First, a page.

Reuters reported Monday that UN nuclear watchdog International Atomic Energy Agency (IAEA) chief Yukiya Amano was increasing pressure on Iran to enhance transparency around its atomic program, after a September 7th IAEA report concluded that the Iranians were continuing to stonewall efforts to clarify the so-called “possible military dimensions” (PMDs) of their atomic program.
Iran is obligated by binding United Nations Security Council resolutions to clarify international concerns regarding PMD-related activities, which range from military involvement in acquiring nuclear material to tests related to the development of nuclear warheads.
The September 7th report noted that Iran had not only failed to enhance transparency around some of those activities, but had continued destroying relevant evidence and sites, and thereby “likely… further undermined the Agency’s ability to conduct effective verification.” Reuters assessed that Amano’s Monday comments signifying growing complications with negotiating a resolution with Iran:
In line with the findings of a confidential IAEA report earlier this month, he said Iran had not carried out two of the five transparency steps it had agreed to implement by Aug. 25.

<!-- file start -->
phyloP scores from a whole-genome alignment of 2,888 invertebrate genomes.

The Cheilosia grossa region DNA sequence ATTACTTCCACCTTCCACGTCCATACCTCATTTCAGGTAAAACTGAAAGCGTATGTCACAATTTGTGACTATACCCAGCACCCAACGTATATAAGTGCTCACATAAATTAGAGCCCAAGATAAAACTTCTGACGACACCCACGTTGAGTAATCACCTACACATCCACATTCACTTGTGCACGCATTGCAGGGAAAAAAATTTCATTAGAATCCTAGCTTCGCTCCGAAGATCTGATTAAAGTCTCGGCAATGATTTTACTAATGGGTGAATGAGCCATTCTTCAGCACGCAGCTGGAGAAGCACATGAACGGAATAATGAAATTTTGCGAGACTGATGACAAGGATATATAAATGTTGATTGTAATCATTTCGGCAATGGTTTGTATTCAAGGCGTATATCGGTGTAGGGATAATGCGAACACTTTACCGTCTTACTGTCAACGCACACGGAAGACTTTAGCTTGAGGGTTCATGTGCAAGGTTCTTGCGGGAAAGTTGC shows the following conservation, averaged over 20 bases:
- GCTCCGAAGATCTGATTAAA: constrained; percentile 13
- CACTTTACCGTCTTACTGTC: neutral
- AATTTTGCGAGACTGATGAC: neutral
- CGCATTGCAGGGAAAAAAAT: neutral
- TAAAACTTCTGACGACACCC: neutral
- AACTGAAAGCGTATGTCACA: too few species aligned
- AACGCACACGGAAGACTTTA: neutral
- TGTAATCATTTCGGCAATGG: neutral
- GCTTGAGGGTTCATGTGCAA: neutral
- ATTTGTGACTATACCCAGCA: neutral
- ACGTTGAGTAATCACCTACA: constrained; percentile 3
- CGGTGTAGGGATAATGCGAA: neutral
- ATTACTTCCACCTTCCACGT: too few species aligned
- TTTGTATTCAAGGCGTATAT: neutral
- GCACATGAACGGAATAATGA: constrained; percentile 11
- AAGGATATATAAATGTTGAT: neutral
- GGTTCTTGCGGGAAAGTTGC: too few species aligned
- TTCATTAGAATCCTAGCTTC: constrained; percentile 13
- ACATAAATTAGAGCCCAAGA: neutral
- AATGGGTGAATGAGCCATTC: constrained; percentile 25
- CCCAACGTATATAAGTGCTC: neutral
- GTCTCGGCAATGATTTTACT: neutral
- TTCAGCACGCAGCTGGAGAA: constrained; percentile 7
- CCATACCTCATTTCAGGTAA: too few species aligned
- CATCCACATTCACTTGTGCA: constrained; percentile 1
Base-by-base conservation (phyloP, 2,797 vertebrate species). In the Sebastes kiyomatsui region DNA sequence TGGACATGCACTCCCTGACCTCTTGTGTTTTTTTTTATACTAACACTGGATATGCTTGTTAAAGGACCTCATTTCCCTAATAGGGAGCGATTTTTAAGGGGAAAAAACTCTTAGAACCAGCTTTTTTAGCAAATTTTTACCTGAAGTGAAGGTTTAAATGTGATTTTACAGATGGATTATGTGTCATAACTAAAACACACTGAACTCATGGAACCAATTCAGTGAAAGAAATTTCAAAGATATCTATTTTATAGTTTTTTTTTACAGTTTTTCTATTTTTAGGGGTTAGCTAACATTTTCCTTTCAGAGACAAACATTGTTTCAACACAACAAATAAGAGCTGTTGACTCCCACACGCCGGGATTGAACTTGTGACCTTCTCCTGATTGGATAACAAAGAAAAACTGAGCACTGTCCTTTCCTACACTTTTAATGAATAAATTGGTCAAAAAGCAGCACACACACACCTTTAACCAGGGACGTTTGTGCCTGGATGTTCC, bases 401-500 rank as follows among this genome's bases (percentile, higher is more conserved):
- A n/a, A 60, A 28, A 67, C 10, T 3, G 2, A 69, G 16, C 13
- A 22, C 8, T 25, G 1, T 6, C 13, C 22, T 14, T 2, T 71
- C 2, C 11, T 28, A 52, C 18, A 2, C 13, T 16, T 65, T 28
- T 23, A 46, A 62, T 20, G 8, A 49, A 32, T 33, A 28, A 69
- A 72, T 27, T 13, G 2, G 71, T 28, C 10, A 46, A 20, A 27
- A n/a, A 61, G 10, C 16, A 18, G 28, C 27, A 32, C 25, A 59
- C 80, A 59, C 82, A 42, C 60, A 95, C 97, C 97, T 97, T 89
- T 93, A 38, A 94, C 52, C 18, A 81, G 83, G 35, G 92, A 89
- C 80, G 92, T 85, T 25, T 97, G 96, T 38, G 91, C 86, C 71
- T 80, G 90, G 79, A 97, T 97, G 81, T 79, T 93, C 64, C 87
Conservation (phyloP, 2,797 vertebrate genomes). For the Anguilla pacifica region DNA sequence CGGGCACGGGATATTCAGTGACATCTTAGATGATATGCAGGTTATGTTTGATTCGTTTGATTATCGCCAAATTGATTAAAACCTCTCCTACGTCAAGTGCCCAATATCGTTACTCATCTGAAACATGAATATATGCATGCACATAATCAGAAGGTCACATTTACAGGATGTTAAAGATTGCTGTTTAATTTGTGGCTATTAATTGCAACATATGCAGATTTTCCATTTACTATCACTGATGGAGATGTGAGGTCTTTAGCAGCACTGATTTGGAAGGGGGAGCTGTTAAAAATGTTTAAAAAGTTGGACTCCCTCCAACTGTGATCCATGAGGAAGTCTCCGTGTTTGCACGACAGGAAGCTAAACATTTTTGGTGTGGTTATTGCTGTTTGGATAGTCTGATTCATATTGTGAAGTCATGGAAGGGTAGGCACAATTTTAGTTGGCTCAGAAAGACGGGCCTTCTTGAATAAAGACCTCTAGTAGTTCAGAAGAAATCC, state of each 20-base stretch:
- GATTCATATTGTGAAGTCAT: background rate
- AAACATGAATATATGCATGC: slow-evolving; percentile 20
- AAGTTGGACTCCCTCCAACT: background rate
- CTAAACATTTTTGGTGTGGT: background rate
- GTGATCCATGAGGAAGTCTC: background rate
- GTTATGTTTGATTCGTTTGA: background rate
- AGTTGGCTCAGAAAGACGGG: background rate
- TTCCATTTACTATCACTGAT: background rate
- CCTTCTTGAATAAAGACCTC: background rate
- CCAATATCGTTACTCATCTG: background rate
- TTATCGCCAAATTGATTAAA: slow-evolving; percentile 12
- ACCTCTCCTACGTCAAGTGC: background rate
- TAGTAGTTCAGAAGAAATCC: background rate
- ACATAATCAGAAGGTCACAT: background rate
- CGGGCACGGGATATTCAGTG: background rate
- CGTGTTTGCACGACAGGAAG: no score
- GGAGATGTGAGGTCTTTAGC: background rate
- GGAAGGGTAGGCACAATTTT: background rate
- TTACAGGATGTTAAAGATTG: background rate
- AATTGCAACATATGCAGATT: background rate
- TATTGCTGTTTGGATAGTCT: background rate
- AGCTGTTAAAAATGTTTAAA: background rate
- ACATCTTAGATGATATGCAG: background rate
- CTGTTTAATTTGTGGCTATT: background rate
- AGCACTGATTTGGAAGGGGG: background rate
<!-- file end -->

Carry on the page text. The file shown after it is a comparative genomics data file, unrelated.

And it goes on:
Lack of progress in the IAEA investigation could further complicate efforts by six world powers to negotiate a resolution to the wider, decade-old dispute with Iran over its nuclear work and persuade it to curb it in exchange for a gradual ending of sanctions.
“Iran needs to be as transparent as possible to clarify these issues,” Amano told a news conference.
They came as Washington and its allies seemingly struggled to calibrate their positions toward the Islamic republic amid preparations for a Western push against ISIS. Supreme Leader Ayatollah Ali Khamenei released a statement on Monday boasting that the Obama administration had asked for help from Tehran, and had been rebuffed:
“Right from the start, the United States asked through its ambassador in Iraq whether we could cooperate against Daesh [Arabic acronym for IS],” Khamenei said in a statement on his official website.
“I said no, because they have dirty hands,” said Khamenei, who has the final say on all matters of state in Iran.
“Secretary of State [John Kerry] personally asked [Iranian counterpart] Mohammad Javad Zarif and he rejected the request,” said Khamenei, who was leaving hospital after what doctors said was successful prostate surgery.
The New York Times subsequently conveyed statements from Kerry indicating that the White House remained open to working with the Iranians despite what the outlet described as “sarcastic criticism from Iran’s supreme leader.” State Department spokesperson Marie Harf seemed to reverse that position at Monday’s afternoon press conference, stating that “we do not want to coordinate with, we are not planning to coordinate with Iran in any way on Iraq, period… we are not coordinating with them.”
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